Health Tips: Don't Forget About Fibre
With all the 'superfood' words that have been floating about for the last few years, it's easy to forget about the basic, somewhat boring, words like fibre. While superfoods are important and most encouraging in helping us get many of the nutrients and goodness that we need, it doesn't mean that we shouldn't be thinking and remembering about staples like fibre. We need a good mix of everything.
Foods come and go in trends like fashion. Who ever ate avocado a few years ago? Or chia seeds? They are buzz words. And because they appear on instagram and look pretty on your plate (or mashed up on toast), they've become trendy. This in itself is not a bad thing, it's a good thing. But just because fibre isn't sexy, I mean, let's face it, we only think of fibre for one reason and that is to keep everything moving through and out of the body. Sexy? Hell no! Necessary? Very much so.
So, for this reason, fibre is being forgotten about and it is every bit as important as any other nutrient. Nutritionists are trying to bring it to the forefront, mainly because most people are not eating the required recommended daily amount. Most people reach for a pear or a bowl of bran flakes when things aren't moving along as they should be and then they forget about it until their poor bowel function reminds them again. We need to be keeping things in check all the time, not just when we are in trouble!
Nutritional research into fibre has been developing over the years and a better understanding of this powerful nutrient is teaching us of its importance. As well as helping the bowels to increase the bulk and soften the waste you pass (not so sexy, right?!), nutrition experts are realising the importance that fibre is also playing in the health of the gut. Fibre has disease-fighting anti-inflammatory properties, along with helping to build strong bones, lowering cholesterol and reducing the risk of osteoarthritis.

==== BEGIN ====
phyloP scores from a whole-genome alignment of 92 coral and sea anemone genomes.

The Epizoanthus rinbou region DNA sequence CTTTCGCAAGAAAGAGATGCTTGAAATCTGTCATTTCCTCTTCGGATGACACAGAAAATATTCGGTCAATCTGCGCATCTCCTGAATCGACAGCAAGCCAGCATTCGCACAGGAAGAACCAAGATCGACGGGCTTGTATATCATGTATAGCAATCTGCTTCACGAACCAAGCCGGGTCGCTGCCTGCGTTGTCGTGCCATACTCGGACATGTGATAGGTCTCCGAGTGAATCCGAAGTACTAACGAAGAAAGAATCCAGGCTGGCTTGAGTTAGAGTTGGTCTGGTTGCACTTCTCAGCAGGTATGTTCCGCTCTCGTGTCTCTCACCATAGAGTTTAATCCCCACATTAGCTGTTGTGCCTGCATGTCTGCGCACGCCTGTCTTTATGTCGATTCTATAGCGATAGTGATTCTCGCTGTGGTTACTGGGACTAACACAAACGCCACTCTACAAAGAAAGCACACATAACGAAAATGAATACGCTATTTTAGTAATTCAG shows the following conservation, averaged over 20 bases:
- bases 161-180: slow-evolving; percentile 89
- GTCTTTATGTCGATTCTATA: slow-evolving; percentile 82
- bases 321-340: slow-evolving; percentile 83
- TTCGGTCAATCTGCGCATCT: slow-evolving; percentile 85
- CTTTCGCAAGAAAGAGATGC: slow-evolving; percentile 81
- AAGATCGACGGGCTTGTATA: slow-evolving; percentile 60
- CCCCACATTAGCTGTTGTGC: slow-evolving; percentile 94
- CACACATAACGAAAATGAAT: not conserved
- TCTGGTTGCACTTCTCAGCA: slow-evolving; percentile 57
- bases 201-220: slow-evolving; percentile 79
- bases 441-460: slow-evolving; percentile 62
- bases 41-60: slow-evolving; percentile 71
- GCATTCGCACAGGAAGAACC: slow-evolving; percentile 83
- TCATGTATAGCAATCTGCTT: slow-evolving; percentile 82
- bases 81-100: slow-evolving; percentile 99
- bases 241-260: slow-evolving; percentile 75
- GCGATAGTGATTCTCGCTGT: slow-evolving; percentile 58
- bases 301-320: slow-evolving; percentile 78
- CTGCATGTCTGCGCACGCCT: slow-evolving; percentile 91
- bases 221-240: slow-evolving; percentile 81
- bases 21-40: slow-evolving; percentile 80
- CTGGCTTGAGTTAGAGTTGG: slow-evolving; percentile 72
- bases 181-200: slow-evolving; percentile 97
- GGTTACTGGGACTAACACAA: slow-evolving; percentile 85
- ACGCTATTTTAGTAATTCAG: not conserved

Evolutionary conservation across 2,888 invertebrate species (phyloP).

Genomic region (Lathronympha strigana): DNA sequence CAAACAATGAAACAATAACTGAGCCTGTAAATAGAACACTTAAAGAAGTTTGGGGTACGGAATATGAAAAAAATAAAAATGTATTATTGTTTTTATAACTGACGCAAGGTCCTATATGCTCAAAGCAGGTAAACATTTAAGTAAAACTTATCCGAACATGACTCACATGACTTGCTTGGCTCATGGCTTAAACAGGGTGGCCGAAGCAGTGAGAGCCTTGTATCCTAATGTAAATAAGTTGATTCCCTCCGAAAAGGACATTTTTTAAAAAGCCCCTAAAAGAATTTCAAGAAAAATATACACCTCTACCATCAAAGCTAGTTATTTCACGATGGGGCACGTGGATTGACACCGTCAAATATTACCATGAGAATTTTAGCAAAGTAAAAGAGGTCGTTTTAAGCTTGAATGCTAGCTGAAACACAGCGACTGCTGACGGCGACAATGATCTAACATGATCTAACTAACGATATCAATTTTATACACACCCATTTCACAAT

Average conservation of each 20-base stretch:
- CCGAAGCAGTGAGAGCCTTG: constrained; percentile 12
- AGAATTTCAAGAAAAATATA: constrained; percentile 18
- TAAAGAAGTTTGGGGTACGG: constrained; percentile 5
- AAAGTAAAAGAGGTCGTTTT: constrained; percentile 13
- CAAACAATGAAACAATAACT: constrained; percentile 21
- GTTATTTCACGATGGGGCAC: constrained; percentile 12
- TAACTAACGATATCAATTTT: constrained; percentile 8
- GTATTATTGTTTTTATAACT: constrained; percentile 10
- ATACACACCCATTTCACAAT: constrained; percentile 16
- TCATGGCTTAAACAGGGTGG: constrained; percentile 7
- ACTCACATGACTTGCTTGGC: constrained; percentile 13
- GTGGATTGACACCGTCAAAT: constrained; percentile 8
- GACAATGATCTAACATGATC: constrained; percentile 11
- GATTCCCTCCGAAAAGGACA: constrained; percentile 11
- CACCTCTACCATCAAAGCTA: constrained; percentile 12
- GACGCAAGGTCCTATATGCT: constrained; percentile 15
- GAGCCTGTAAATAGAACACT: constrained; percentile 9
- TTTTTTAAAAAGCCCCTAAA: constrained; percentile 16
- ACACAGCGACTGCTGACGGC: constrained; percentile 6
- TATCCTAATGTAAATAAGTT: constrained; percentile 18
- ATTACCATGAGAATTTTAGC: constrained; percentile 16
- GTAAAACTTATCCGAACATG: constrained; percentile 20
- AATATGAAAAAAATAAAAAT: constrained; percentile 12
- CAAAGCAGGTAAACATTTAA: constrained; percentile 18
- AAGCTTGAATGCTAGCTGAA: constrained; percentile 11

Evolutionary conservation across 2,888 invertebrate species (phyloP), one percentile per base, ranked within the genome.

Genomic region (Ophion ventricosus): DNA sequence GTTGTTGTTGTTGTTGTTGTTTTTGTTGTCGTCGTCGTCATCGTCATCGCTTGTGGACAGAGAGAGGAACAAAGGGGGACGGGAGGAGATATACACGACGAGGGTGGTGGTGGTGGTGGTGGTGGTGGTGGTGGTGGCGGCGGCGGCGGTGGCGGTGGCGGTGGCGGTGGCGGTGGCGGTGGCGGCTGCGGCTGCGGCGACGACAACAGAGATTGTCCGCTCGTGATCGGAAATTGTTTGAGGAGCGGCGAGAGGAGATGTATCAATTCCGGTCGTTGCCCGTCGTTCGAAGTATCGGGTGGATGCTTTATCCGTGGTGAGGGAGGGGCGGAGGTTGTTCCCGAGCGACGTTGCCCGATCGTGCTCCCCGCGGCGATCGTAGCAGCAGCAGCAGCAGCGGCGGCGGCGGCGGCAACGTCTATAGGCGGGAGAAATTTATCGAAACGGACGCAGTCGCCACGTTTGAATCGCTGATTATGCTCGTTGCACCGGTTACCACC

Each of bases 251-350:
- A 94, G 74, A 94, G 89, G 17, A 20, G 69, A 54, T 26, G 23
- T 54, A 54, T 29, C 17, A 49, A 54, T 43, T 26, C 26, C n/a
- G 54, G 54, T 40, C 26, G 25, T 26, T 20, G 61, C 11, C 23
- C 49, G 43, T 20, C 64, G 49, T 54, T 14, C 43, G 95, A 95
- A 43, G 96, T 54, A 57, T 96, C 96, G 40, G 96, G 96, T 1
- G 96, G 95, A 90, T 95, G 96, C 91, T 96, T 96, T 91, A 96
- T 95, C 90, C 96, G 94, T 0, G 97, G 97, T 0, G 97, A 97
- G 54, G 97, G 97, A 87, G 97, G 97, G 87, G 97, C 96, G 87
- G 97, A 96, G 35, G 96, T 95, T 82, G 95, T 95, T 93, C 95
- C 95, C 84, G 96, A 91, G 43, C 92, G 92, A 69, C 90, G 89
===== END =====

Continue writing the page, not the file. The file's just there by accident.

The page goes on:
In terms of it's role in weight loss, fibre breaks down in the body at a slower rate than other nutrients, which keeps blood sugar levels in check and also keeps you feeling fuller for longer. And you know how we constantly promote drinking water? Well, fibre absorbs more water than other nutrients and therefore keeps this water in your body for longer to carry out the functions it is required to do.
It may not always be clear what you should be eating in order to ensure your recommended 30g of daily fibre or you may not realise that certain foods contain higher levels of fibre. Where possible, do not peel fruit and vegetables as the skin is the part that contains most of the fibre. This is one of the reasons I prefer smoothies to juices. Juicing leaves behind the skin whereas when you opt for smoothies the entire fruit and veg is included. Having said that, it is still more beneficial to eat the fruit whole.
Foods rich in fibre include nuts and seeds, wholewheat pasta and wholegrain bread, fruits such as pears, melon and oranges, vegetables such as broccoli, carrots and sweetcorn, pulses such as beans, lentils and chickpeas and potatoes with their skins on, like baked potatoes.
If you think you're not getting enough fibre in your diet, start to slowly increase the amount you eat and will notice a remarkable difference to the way you feel.